I’ve also been to some writing camps around the world where I’ve been able to create music that goes on final major label records, and these studio rooms have always been less than desirable. Hotel (if I’m lucky) and motel rooms.  Janitor’s closets. Converted horse stables. Other people’s living rooms. I was once writing in a room in a castle in France that was overrun by ants. The point is, I was able to make it work, as long as I had a dedicated space that was out of the way of others. I was able to set up a minimal amount of gear to do what I needed to do to get these musical works recorded.


Once you have your location set where you live, it’s important to learn how to keep things quiet for those times when others are around, having zoom calls or possibly sleeping.  

I’d start with soundproofing your space. If you have a separate room to use as your studio, I’d look to put some acoustic wall panels up in various positions to soak up some of the sound waves bouncing around your room. I personally have used panel kits from Primacoustic (www.primacoustic.com) and they’ve worked wonders.  

I’d look at obtaining a pair of great monitors for your studio. I have always loved the Mackie HR824 monitors (MK1) as they represent all frequencies perfectly. I can keep the volume on the quiet side, and still hear all the low end that I need to feel the earth rumble. I bought a pair a few years ago from Facebook Marketplace for $400. They were perfect. Not everything you purchase has to be new. I’m a huge advocate for buying used equipment as long as it's been looked after well.

I’d also look at obtaining a great pair of headphones that won’t exhaust your ears after a few hours of use. I personally use headphones from Grado Labs, specifically the SR325 model. They sound just as good as my monitors, and I’m able to do full blown production and mixing with them when the rest of my family is asleep.  Believe it or not, I’ve been using the same pair since 2003. Yes, they’re that great! They come in at about $400 brand new.

I choose to use virtual instruments for almost all of my work done here in my space (minus vocals and guitars). That way, I don’t have anyone banging on drums or an upright piano at a time when it can be interruptive to others. If any of my songs require the extra step of using real instruments, I’ll go to a proper studio to record them, or have acquaintances of mine record their parts at their own space and send me the files.

I have also learned how to listen quietly. Not only does it protect my ears, it saves the sanity of others around me. I can be listening to the loudest instrumentation, but at a greatly reduced volume.


A home studio needs a good chair. I’ve been at some places where the chair I’ve been given makes my rear end feel like a hard and painful rectangle after a few minutes of using it. Not fun! If you’re going to be sitting for hours on end, it’s important that it’s a pleasant experience for your back and lower end.  I’ve been using the same chair since 1999. It’s the Herman Miller Aeron chair. I paid close to $1500 for it back in the day, and it’s been 100 percent worth it for my health and sanity. It’s comfortable beyond measure, and it lets my skin breathe with its mesh covering. If I do the math, it’s been $62 per year that I’ve been paying for sitting in this chair. Not too bad if you look at it from that angle. It’s worth every penny!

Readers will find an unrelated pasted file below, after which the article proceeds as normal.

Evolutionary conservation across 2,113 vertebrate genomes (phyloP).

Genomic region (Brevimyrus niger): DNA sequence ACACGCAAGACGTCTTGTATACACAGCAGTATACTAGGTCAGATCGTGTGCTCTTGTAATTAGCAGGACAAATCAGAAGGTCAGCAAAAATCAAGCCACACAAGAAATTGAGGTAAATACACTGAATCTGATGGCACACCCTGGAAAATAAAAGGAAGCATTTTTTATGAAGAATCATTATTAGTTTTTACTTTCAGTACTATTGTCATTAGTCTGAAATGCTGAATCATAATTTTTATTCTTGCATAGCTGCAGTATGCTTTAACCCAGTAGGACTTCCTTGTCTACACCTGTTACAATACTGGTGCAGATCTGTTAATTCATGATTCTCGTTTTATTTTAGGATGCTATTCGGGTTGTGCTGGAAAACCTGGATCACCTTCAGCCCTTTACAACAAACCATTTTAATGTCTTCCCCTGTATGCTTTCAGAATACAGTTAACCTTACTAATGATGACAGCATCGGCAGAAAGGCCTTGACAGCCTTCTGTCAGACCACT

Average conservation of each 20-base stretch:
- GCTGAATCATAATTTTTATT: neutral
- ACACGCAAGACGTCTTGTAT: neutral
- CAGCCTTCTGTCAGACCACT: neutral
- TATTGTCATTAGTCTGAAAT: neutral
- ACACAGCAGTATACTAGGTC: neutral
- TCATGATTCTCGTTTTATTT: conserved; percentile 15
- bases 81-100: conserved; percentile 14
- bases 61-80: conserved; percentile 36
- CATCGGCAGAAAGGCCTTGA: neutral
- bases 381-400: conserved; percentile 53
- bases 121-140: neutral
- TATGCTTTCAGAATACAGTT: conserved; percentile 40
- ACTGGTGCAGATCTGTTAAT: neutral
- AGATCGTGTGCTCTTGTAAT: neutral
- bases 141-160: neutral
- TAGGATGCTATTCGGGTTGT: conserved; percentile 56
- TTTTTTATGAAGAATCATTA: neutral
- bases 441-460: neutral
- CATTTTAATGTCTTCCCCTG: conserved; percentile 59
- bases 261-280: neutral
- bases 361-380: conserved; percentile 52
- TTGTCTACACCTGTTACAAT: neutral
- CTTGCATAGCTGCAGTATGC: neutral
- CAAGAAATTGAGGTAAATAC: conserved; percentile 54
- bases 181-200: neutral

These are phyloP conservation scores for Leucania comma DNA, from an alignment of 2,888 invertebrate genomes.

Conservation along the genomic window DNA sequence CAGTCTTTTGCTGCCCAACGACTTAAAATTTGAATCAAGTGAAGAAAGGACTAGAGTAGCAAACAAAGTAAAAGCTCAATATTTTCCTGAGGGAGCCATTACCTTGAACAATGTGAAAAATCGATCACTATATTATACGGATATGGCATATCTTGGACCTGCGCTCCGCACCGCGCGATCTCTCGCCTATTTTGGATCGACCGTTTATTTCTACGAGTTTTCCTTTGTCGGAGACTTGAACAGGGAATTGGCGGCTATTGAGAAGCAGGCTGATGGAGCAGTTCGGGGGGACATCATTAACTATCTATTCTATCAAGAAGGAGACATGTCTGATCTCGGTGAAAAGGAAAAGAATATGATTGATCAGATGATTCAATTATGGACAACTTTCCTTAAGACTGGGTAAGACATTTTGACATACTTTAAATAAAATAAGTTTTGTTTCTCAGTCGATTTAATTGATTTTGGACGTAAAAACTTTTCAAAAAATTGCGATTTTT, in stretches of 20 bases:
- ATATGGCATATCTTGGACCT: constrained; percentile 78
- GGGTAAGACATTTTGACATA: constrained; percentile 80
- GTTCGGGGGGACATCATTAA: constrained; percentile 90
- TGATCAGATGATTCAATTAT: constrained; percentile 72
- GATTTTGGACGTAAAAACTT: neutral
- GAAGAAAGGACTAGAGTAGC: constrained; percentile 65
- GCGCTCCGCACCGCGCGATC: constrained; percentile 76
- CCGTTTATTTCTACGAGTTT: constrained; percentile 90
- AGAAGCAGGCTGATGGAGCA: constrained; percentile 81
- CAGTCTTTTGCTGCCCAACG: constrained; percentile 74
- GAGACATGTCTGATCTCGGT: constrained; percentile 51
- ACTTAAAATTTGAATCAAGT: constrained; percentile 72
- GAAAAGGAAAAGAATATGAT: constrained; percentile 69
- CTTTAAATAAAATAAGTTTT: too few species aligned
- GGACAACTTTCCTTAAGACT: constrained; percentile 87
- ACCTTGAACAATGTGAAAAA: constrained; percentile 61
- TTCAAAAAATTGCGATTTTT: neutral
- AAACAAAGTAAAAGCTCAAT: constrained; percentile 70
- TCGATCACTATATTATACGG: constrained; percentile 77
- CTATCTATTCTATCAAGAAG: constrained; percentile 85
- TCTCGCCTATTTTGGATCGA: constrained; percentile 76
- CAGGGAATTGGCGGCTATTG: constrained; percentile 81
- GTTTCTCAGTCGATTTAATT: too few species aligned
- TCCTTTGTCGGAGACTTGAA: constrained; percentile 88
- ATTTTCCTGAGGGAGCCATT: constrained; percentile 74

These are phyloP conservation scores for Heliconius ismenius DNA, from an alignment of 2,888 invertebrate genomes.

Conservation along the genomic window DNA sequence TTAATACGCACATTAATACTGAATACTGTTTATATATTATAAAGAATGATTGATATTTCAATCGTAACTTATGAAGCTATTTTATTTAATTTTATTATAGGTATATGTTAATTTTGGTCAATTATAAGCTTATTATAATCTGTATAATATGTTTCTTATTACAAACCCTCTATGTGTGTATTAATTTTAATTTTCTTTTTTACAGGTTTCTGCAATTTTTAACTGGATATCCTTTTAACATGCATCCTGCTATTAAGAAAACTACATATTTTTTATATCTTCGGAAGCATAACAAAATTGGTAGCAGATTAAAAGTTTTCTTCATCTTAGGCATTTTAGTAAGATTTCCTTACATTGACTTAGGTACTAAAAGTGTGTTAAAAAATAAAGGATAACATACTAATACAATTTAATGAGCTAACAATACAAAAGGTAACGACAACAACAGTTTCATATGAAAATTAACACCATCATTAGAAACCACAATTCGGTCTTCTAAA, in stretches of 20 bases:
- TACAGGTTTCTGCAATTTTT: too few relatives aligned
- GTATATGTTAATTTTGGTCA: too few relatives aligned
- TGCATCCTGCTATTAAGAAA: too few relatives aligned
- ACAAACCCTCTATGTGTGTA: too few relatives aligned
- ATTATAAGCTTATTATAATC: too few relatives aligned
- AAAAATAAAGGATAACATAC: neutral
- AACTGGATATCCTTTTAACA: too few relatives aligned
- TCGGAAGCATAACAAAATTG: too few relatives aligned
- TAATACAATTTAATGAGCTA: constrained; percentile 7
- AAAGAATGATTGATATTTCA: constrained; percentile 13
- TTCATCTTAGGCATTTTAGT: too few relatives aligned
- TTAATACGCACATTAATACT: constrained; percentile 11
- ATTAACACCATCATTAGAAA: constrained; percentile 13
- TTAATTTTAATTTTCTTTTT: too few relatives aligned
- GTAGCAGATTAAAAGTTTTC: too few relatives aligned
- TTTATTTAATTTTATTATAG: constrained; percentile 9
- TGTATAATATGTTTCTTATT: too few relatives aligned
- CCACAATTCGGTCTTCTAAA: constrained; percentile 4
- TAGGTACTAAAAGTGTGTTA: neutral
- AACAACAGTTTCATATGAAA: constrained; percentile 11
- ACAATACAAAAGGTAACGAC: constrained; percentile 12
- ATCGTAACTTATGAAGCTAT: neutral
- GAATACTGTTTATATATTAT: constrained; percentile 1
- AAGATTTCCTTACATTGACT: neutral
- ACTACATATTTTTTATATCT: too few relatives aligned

Getting a great vocal (if your song has one) is just as important as having a fantastic song, in my humble opinion. Without it, your song will fall flat. That doesn’t mean that you have to have the most expensive microphone and all the other bells and whistles that could end up costing you hundreds of thousands of dollars. A great vocal can be achieved with very minimal equipment, as long as you get a fantastic performance that connects emotionally. No amount of gear will get you more emotion out of your vocal. No amount of gear can change the fact that it sounds like the singer is reading off the lyric sheet.

At the very least for your home studio, you could be getting a microphone such as an Audio Technica 2020. They sound great, and you can achieve a lot with only spending $150 for it. I personally use a RODE NT2A mic for vocals, and an AKG D3800 mic for zoom/communication over the computer. Of course, you will also need a good pop screen for your microphone, a mic cable, a mic stand, and an audio interface to connect to your computer if you have one. You can start with something simple in the audio interface world, such as a Focusrite 2x2. I personally use Steinberg’s UR-RT2 audio interface, and I love it (including the Rupert Neve Transformers built in). If you’re on a strict budget and you’re trying to create a vocal booth in the middle of your room, get a couple of clothing racks, position them in a V shape, and drape blankets over them with your microphone in the direct centre of this contraption. Or record vocals inside your closet with your microphone sitting between all your shirts and sweaters.  If you want to get really fancy and spend more money, you can do what I did, and convert one of your closets over into a comfortable vocal booth.  Basically, you’re trying to eliminate sound waves from bouncing around the room once again, resulting in a nice, dry vocal recording. As before, these items can be purchased second-hand from Facebook Marketplace or elsewhere. I’ve been able to purchase a ton of used gear from Long & McQuade locations across Canada.